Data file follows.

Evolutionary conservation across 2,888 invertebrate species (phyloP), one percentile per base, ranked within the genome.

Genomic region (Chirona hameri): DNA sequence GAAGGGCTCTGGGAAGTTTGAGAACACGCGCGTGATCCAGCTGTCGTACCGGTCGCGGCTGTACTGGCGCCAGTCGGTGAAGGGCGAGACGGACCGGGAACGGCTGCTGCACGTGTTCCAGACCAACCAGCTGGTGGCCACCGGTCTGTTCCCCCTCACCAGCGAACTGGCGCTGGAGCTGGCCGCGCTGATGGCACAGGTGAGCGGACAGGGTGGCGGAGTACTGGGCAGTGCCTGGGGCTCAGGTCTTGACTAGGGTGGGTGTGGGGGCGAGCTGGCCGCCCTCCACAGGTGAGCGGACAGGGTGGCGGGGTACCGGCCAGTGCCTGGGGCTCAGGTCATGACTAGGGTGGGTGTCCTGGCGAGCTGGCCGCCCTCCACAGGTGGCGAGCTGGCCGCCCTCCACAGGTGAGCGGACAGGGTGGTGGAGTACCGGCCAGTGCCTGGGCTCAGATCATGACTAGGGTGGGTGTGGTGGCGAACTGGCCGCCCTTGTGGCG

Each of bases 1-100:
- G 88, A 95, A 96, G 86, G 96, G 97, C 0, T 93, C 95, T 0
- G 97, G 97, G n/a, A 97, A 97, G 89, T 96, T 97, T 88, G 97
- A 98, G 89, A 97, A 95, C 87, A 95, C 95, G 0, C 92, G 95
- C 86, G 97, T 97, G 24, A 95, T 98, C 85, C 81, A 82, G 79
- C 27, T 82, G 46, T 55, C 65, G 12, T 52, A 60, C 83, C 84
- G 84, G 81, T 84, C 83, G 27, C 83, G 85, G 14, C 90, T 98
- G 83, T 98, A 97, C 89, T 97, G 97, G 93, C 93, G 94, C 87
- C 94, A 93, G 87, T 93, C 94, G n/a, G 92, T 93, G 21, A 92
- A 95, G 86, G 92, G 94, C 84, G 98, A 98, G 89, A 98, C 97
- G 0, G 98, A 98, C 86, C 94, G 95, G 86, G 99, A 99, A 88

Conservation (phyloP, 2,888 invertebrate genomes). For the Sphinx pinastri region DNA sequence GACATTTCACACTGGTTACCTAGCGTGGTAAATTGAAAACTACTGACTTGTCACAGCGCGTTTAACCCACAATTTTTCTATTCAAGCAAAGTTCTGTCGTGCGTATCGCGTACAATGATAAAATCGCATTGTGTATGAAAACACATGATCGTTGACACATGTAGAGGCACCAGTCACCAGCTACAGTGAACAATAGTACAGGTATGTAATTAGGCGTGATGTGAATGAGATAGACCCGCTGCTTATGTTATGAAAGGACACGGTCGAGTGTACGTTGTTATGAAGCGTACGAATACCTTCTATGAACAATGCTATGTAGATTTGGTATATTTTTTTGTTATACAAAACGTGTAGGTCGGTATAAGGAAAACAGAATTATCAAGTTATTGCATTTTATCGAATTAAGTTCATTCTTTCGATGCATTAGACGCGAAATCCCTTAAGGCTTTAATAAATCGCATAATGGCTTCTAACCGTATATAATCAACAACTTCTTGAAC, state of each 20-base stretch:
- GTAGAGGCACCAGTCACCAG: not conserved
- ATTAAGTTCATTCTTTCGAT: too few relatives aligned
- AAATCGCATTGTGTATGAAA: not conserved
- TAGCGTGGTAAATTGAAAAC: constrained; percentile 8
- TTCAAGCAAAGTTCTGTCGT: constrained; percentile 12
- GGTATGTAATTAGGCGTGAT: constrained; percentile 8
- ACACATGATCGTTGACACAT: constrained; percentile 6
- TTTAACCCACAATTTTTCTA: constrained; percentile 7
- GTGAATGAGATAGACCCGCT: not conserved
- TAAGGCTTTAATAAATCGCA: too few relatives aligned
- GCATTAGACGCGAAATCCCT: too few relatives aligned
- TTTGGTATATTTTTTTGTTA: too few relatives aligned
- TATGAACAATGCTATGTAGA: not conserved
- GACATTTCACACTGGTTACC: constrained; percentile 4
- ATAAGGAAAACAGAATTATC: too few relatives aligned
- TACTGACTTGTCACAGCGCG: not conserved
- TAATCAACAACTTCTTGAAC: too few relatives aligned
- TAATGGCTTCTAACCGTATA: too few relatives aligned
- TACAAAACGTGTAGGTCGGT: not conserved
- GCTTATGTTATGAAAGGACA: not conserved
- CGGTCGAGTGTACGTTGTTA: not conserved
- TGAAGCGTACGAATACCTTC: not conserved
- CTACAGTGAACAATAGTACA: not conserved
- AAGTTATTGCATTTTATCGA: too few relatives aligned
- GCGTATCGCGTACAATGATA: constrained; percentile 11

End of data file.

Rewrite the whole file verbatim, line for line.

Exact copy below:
Evolutionary conservation across 2,888 invertebrate species (phyloP), one percentile per base, ranked within the genome.

Genomic region (Chirona hameri): DNA sequence GAAGGGCTCTGGGAAGTTTGAGAACACGCGCGTGATCCAGCTGTCGTACCGGTCGCGGCTGTACTGGCGCCAGTCGGTGAAGGGCGAGACGGACCGGGAACGGCTGCTGCACGTGTTCCAGACCAACCAGCTGGTGGCCACCGGTCTGTTCCCCCTCACCAGCGAACTGGCGCTGGAGCTGGCCGCGCTGATGGCACAGGTGAGCGGACAGGGTGGCGGAGTACTGGGCAGTGCCTGGGGCTCAGGTCTTGACTAGGGTGGGTGTGGGGGCGAGCTGGCCGCCCTCCACAGGTGAGCGGACAGGGTGGCGGGGTACCGGCCAGTGCCTGGGGCTCAGGTCATGACTAGGGTGGGTGTCCTGGCGAGCTGGCCGCCCTCCACAGGTGGCGAGCTGGCCGCCCTCCACAGGTGAGCGGACAGGGTGGTGGAGTACCGGCCAGTGCCTGGGCTCAGATCATGACTAGGGTGGGTGTGGTGGCGAACTGGCCGCCCTTGTGGCG

Each of bases 1-100:
- G 88, A 95, A 96, G 86, G 96, G 97, C 0, T 93, C 95, T 0
- G 97, G 97, G n/a, A 97, A 97, G 89, T 96, T 97, T 88, G 97
- A 98, G 89, A 97, A 95, C 87, A 95, C 95, G 0, C 92, G 95
- C 86, G 97, T 97, G 24, A 95, T 98, C 85, C 81, A 82, G 79
- C 27, T 82, G 46, T 55, C 65, G 12, T 52, A 60, C 83, C 84
- G 84, G 81, T 84, C 83, G 27, C 83, G 85, G 14, C 90, T 98
- G 83, T 98, A 97, C 89, T 97, G 97, G 93, C 93, G 94, C 87
- C 94, A 93, G 87, T 93, C 94, G n/a, G 92, T 93, G 21, A 92
- A 95, G 86, G 92, G 94, C 84, G 98, A 98, G 89, A 98, C 97
- G 0, G 98, A 98, C 86, C 94, G 95, G 86, G 99, A 99, A 88

Conservation (phyloP, 2,888 invertebrate genomes). For the Sphinx pinastri region DNA sequence GACATTTCACACTGGTTACCTAGCGTGGTAAATTGAAAACTACTGACTTGTCACAGCGCGTTTAACCCACAATTTTTCTATTCAAGCAAAGTTCTGTCGTGCGTATCGCGTACAATGATAAAATCGCATTGTGTATGAAAACACATGATCGTTGACACATGTAGAGGCACCAGTCACCAGCTACAGTGAACAATAGTACAGGTATGTAATTAGGCGTGATGTGAATGAGATAGACCCGCTGCTTATGTTATGAAAGGACACGGTCGAGTGTACGTTGTTATGAAGCGTACGAATACCTTCTATGAACAATGCTATGTAGATTTGGTATATTTTTTTGTTATACAAAACGTGTAGGTCGGTATAAGGAAAACAGAATTATCAAGTTATTGCATTTTATCGAATTAAGTTCATTCTTTCGATGCATTAGACGCGAAATCCCTTAAGGCTTTAATAAATCGCATAATGGCTTCTAACCGTATATAATCAACAACTTCTTGAAC, state of each 20-base stretch:
- GTAGAGGCACCAGTCACCAG: not conserved
- ATTAAGTTCATTCTTTCGAT: too few relatives aligned
- AAATCGCATTGTGTATGAAA: not conserved
- TAGCGTGGTAAATTGAAAAC: constrained; percentile 8
- TTCAAGCAAAGTTCTGTCGT: constrained; percentile 12
- GGTATGTAATTAGGCGTGAT: constrained; percentile 8
- ACACATGATCGTTGACACAT: constrained; percentile 6
- TTTAACCCACAATTTTTCTA: constrained; percentile 7
- GTGAATGAGATAGACCCGCT: not conserved
- TAAGGCTTTAATAAATCGCA: too few relatives aligned
- GCATTAGACGCGAAATCCCT: too few relatives aligned
- TTTGGTATATTTTTTTGTTA: too few relatives aligned
- TATGAACAATGCTATGTAGA: not conserved
- GACATTTCACACTGGTTACC: constrained; percentile 4
- ATAAGGAAAACAGAATTATC: too few relatives aligned
- TACTGACTTGTCACAGCGCG: not conserved
- TAATCAACAACTTCTTGAAC: too few relatives aligned
- TAATGGCTTCTAACCGTATA: too few relatives aligned
- TACAAAACGTGTAGGTCGGT: not conserved
- GCTTATGTTATGAAAGGACA: not conserved
- CGGTCGAGTGTACGTTGTTA: not conserved
- TGAAGCGTACGAATACCTTC: not conserved
- CTACAGTGAACAATAGTACA: not conserved
- AAGTTATTGCATTTTATCGA: too few relatives aligned
- GCGTATCGCGTACAATGATA: constrained; percentile 11